Back To The Beers

I've recently hired these wonderful ladies as recipe consultants. At first I was resistant to using newts in my beers, but somehow they convinced me otherwise. Highly recommend! As much time as I spend thinking about the business part of the brewery, I spend at least as much time thinking about the brewing part of the brewery. That's what this is all about, right? I'm thinking about recipes to the point that it's actually become a stress point in my life. I really, really want to make phenomenal beers but my recipes are just not there yet. To add context to "not there yet", I should cautiously note that I've had many craft beers over the years, both production and brew pub sourced, that I would also describe as "not there yet". I think we all have and I don't want to be one of those breweries making those kinds of beers. That's my biggest fear of this whole business.

Almost all of my brewing starting from the last few months of 2011 through the present has been about recipe formulation and experimentation. Lots of experimentation. Up until the end of 2011, most of my brewing involved making mostly classic styles (usually based on recipes from "Brewing Classic Styles") and honing my processes. Then in late 2011 I began to brew using only my own recipes, no training wheels. It's been incredibly freeing, but equally frustrating. Now here we are in January of 2013 and what have I learned? Well, a lot actually. I've learned a lot about what doesn't work and a few things that do work.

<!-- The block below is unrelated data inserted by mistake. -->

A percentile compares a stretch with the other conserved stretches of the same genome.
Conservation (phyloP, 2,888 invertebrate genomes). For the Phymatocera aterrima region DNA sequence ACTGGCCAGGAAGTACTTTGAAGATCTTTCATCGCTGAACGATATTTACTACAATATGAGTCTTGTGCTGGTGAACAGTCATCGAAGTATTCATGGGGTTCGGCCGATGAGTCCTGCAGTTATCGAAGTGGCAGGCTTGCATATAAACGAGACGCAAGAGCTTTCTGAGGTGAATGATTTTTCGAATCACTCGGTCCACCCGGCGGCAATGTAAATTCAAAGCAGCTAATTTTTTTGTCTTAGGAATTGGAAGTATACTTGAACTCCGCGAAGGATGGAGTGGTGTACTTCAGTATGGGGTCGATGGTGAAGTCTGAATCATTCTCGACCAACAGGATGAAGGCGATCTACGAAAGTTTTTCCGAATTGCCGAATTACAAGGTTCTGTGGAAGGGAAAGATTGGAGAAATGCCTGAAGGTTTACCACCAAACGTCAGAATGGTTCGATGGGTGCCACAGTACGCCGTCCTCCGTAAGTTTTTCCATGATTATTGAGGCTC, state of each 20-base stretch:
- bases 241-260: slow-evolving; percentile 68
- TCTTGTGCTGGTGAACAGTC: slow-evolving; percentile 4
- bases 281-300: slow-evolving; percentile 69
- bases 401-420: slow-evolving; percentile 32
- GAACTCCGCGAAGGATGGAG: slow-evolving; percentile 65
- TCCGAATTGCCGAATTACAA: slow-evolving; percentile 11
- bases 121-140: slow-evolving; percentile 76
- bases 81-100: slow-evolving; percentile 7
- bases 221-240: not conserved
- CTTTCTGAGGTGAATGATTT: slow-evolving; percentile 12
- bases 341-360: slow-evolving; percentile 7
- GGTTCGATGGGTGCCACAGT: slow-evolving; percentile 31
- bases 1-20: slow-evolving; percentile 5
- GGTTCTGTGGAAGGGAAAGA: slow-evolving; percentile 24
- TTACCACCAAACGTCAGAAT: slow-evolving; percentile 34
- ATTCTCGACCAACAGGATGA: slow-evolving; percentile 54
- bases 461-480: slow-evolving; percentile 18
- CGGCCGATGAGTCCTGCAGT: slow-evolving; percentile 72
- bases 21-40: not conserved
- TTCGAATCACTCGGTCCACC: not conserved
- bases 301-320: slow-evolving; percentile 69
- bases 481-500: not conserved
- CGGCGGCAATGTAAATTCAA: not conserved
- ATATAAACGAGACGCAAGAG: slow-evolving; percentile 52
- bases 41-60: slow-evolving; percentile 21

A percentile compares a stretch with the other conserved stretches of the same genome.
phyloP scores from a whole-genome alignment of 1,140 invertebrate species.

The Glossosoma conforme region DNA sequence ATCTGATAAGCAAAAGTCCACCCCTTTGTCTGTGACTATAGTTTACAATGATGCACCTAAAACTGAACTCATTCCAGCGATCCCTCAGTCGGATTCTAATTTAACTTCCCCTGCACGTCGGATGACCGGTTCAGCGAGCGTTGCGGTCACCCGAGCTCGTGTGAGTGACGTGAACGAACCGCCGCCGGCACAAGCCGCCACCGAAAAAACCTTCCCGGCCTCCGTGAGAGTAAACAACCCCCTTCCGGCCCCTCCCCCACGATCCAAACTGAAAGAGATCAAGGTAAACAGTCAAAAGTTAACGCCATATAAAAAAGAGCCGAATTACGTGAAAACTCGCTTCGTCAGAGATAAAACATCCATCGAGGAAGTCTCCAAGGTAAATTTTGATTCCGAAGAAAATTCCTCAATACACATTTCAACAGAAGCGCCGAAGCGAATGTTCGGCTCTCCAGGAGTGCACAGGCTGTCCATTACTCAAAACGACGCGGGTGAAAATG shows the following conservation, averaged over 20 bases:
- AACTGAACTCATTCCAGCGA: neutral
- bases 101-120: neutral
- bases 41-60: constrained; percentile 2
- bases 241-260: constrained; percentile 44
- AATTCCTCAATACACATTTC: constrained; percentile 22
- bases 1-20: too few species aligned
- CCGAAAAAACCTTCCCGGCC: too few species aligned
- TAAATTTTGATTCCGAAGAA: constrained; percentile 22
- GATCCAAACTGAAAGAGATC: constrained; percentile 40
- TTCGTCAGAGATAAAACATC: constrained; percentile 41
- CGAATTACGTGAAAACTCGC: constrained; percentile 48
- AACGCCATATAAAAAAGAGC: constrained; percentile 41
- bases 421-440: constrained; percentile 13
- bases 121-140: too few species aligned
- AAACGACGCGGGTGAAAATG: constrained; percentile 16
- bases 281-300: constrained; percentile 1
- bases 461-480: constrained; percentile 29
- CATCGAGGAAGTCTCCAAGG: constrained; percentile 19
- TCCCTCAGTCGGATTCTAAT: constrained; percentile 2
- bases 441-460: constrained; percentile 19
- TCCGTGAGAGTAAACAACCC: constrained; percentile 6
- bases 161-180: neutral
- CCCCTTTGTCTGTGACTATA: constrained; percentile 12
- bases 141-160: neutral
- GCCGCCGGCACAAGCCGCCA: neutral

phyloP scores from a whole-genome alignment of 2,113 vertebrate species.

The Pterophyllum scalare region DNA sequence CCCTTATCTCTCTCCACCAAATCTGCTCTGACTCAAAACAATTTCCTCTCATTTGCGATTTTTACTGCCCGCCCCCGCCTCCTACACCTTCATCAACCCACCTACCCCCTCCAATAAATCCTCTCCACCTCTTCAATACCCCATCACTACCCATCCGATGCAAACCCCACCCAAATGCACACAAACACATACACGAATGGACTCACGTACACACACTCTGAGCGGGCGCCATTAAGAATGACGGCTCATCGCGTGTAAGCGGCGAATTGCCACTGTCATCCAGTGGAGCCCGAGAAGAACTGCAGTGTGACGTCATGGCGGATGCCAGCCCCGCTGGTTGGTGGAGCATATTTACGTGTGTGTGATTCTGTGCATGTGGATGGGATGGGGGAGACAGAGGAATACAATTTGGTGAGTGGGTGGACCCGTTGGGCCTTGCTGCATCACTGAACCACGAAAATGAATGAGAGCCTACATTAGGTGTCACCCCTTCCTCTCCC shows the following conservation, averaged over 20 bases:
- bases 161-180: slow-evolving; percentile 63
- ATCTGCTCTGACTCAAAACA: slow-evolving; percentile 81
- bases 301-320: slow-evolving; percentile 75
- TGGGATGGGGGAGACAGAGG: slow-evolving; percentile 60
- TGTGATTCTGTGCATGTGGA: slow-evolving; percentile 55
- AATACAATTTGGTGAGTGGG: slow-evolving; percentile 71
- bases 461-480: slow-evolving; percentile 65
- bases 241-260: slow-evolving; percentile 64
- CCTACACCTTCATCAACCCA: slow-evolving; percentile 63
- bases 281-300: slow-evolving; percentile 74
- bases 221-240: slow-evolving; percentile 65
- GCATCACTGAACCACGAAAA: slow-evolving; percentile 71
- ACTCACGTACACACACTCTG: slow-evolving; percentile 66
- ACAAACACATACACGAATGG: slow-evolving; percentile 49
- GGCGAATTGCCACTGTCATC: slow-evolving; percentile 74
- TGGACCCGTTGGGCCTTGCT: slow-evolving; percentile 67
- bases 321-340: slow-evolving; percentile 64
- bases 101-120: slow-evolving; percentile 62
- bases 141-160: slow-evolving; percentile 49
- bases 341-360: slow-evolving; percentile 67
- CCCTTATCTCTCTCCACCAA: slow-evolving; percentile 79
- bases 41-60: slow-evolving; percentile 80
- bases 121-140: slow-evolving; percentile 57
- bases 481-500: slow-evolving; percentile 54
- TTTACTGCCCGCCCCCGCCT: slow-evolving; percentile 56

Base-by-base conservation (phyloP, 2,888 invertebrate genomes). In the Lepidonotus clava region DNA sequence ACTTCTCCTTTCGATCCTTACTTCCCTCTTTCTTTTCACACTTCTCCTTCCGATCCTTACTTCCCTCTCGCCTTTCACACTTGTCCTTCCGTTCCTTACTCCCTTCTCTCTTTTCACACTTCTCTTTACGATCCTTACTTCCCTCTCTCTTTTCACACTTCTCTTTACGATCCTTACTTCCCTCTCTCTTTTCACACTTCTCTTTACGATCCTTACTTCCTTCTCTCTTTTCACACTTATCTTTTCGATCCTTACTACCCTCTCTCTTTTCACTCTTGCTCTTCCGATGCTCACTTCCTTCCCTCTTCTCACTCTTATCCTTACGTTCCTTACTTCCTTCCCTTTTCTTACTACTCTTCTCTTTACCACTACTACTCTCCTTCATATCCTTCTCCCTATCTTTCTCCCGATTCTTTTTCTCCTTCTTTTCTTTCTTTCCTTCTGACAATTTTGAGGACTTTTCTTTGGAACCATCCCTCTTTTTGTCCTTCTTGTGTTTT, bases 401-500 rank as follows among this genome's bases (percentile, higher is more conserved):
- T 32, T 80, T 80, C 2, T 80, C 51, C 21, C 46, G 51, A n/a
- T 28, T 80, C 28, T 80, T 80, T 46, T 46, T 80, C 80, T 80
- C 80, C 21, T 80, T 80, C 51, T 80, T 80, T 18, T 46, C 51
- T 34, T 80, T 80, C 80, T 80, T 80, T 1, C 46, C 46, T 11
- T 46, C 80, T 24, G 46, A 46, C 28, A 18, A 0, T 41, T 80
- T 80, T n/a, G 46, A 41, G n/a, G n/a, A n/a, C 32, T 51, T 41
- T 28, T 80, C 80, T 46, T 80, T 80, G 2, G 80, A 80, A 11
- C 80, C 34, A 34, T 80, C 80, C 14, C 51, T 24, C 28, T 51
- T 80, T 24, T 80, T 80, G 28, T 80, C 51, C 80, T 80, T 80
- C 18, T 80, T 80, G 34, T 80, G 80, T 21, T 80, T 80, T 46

2012 was definitely the most prolific brewing year I've ever had but it also represented the year of more dumped beer than any other. That's one thing I've learned: don't be afraid to dump beer. I only have so much space, so many kegs, and I learned that holding onto a substandard beer just delays the inevitable. So I got VERY comfortable dumping corny kegs of beer that just weren't up to my expectations.

I've learned that yeast doesn't like to be messed with. Once you make a starter, use it, don't store it for a couple of weeks, remember to build it up again, delay more, build again. I brewed a bock/doppelbock at the end of September, 2012. The poor yeast used in that beer (Wyeast Bavarian Lager) was abused as described and then just to add insult to injury, I damn near froze one of the starters which most certainly damaged some of the yeast cells. Did I dump the yeast and start over? No, I had to find out if the yeast would produce good beer. Despite all my usual careful fermentation process, that bock was easily the worst beer I made in 2012. It was fermented precisely at 50 degrees, it was lagered for several weeks, it was kegged, it was tasted, it was given a chance, then it was dumped. Lesson learned.